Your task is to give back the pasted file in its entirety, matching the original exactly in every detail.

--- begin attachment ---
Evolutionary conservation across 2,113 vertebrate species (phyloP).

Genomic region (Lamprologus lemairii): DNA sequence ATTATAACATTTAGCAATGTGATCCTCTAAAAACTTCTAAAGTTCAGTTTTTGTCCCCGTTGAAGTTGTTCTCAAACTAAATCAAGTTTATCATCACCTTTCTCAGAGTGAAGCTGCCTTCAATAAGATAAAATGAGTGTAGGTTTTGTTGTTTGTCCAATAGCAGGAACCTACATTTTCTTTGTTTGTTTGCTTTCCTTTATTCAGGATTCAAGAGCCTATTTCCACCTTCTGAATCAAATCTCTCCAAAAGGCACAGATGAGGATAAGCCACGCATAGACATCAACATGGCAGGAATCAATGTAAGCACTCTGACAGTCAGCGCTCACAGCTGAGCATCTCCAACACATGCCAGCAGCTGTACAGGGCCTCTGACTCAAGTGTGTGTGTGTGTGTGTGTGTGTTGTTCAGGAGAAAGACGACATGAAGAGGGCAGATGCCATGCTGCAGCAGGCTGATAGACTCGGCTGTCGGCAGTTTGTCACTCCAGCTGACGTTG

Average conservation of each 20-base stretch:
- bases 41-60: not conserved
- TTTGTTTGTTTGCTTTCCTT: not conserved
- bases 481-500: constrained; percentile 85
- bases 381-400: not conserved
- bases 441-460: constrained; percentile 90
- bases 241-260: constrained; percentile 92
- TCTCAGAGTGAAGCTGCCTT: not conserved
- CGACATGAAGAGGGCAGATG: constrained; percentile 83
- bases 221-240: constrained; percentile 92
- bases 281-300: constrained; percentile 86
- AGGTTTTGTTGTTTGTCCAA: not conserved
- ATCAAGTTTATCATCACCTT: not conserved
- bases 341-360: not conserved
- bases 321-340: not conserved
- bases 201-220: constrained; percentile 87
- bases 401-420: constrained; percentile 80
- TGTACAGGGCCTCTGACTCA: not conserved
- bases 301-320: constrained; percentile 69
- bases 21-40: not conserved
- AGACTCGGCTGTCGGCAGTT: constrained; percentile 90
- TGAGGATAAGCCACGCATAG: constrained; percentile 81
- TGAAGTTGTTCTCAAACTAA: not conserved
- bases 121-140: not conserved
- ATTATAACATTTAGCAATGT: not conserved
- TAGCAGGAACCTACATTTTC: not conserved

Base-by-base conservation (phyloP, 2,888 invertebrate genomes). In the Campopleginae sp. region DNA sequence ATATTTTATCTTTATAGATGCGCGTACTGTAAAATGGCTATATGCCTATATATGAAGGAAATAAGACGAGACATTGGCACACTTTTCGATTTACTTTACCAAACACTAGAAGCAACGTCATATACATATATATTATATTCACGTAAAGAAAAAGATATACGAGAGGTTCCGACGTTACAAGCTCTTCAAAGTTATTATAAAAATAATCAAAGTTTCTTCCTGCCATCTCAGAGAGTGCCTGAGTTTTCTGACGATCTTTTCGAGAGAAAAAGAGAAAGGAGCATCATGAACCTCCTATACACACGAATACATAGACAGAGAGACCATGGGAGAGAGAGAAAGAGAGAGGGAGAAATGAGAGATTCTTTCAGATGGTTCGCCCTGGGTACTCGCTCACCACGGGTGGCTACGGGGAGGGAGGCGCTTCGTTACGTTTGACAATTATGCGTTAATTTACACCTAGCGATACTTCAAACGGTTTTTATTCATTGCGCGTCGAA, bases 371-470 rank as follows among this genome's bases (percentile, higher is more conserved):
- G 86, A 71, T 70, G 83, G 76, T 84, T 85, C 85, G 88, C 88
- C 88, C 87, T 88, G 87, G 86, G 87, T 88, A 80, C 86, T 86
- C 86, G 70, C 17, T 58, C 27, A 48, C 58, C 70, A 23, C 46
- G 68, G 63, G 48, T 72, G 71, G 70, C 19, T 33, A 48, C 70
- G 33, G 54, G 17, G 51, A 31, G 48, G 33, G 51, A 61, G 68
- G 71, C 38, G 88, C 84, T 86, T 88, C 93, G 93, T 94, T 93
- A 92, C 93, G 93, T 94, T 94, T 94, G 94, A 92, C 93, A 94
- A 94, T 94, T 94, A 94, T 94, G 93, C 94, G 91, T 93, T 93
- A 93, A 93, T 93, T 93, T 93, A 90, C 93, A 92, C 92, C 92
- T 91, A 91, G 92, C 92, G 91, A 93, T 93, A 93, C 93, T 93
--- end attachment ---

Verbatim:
Evolutionary conservation across 2,113 vertebrate species (phyloP).

Genomic region (Lamprologus lemairii): DNA sequence ATTATAACATTTAGCAATGTGATCCTCTAAAAACTTCTAAAGTTCAGTTTTTGTCCCCGTTGAAGTTGTTCTCAAACTAAATCAAGTTTATCATCACCTTTCTCAGAGTGAAGCTGCCTTCAATAAGATAAAATGAGTGTAGGTTTTGTTGTTTGTCCAATAGCAGGAACCTACATTTTCTTTGTTTGTTTGCTTTCCTTTATTCAGGATTCAAGAGCCTATTTCCACCTTCTGAATCAAATCTCTCCAAAAGGCACAGATGAGGATAAGCCACGCATAGACATCAACATGGCAGGAATCAATGTAAGCACTCTGACAGTCAGCGCTCACAGCTGAGCATCTCCAACACATGCCAGCAGCTGTACAGGGCCTCTGACTCAAGTGTGTGTGTGTGTGTGTGTGTGTTGTTCAGGAGAAAGACGACATGAAGAGGGCAGATGCCATGCTGCAGCAGGCTGATAGACTCGGCTGTCGGCAGTTTGTCACTCCAGCTGACGTTG

Average conservation of each 20-base stretch:
- bases 41-60: not conserved
- TTTGTTTGTTTGCTTTCCTT: not conserved
- bases 481-500: constrained; percentile 85
- bases 381-400: not conserved
- bases 441-460: constrained; percentile 90
- bases 241-260: constrained; percentile 92
- TCTCAGAGTGAAGCTGCCTT: not conserved
- CGACATGAAGAGGGCAGATG: constrained; percentile 83
- bases 221-240: constrained; percentile 92
- bases 281-300: constrained; percentile 86
- AGGTTTTGTTGTTTGTCCAA: not conserved
- ATCAAGTTTATCATCACCTT: not conserved
- bases 341-360: not conserved
- bases 321-340: not conserved
- bases 201-220: constrained; percentile 87
- bases 401-420: constrained; percentile 80
- TGTACAGGGCCTCTGACTCA: not conserved
- bases 301-320: constrained; percentile 69
- bases 21-40: not conserved
- AGACTCGGCTGTCGGCAGTT: constrained; percentile 90
- TGAGGATAAGCCACGCATAG: constrained; percentile 81
- TGAAGTTGTTCTCAAACTAA: not conserved
- bases 121-140: not conserved
- ATTATAACATTTAGCAATGT: not conserved
- TAGCAGGAACCTACATTTTC: not conserved

Base-by-base conservation (phyloP, 2,888 invertebrate genomes). In the Campopleginae sp. region DNA sequence ATATTTTATCTTTATAGATGCGCGTACTGTAAAATGGCTATATGCCTATATATGAAGGAAATAAGACGAGACATTGGCACACTTTTCGATTTACTTTACCAAACACTAGAAGCAACGTCATATACATATATATTATATTCACGTAAAGAAAAAGATATACGAGAGGTTCCGACGTTACAAGCTCTTCAAAGTTATTATAAAAATAATCAAAGTTTCTTCCTGCCATCTCAGAGAGTGCCTGAGTTTTCTGACGATCTTTTCGAGAGAAAAAGAGAAAGGAGCATCATGAACCTCCTATACACACGAATACATAGACAGAGAGACCATGGGAGAGAGAGAAAGAGAGAGGGAGAAATGAGAGATTCTTTCAGATGGTTCGCCCTGGGTACTCGCTCACCACGGGTGGCTACGGGGAGGGAGGCGCTTCGTTACGTTTGACAATTATGCGTTAATTTACACCTAGCGATACTTCAAACGGTTTTTATTCATTGCGCGTCGAA, bases 371-470 rank as follows among this genome's bases (percentile, higher is more conserved):
- G 86, A 71, T 70, G 83, G 76, T 84, T 85, C 85, G 88, C 88
- C 88, C 87, T 88, G 87, G 86, G 87, T 88, A 80, C 86, T 86
- C 86, G 70, C 17, T 58, C 27, A 48, C 58, C 70, A 23, C 46
- G 68, G 63, G 48, T 72, G 71, G 70, C 19, T 33, A 48, C 70
- G 33, G 54, G 17, G 51, A 31, G 48, G 33, G 51, A 61, G 68
- G 71, C 38, G 88, C 84, T 86, T 88, C 93, G 93, T 94, T 93
- A 92, C 93, G 93, T 94, T 94, T 94, G 94, A 92, C 93, A 94
- A 94, T 94, T 94, A 94, T 94, G 93, C 94, G 91, T 93, T 93
- A 93, A 93, T 93, T 93, T 93, A 90, C 93, A 92, C 92, C 92
- T 91, A 91, G 92, C 92, G 91, A 93, T 93, A 93, C 93, T 93